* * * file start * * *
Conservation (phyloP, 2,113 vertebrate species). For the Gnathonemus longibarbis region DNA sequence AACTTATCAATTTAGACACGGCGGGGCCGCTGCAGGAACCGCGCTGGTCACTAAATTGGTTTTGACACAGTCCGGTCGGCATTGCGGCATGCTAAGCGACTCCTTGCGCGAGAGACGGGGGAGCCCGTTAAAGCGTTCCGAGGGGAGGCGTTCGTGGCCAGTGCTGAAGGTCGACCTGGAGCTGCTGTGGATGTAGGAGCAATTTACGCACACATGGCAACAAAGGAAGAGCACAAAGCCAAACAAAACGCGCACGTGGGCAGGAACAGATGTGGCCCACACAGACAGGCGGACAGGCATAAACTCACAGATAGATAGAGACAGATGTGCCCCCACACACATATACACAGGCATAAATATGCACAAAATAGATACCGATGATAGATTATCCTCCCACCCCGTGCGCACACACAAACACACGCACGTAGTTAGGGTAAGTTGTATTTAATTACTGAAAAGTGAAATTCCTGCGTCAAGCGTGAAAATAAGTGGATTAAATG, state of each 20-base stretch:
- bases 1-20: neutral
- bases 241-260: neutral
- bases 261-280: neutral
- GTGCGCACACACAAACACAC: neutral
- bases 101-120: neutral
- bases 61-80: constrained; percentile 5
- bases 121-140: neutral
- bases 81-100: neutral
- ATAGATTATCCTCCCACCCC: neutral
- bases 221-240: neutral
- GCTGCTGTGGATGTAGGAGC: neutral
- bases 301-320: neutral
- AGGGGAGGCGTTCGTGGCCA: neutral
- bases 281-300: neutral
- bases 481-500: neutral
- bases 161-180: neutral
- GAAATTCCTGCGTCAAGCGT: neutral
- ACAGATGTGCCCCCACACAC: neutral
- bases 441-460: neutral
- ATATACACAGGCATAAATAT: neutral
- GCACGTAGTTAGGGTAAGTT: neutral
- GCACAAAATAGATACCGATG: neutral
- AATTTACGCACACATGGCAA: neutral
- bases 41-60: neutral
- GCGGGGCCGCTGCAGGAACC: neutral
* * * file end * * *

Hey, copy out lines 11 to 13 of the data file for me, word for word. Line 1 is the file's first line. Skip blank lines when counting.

- bases 221-240: neutral
- GCTGCTGTGGATGTAGGAGC: neutral
- bases 301-320: neutral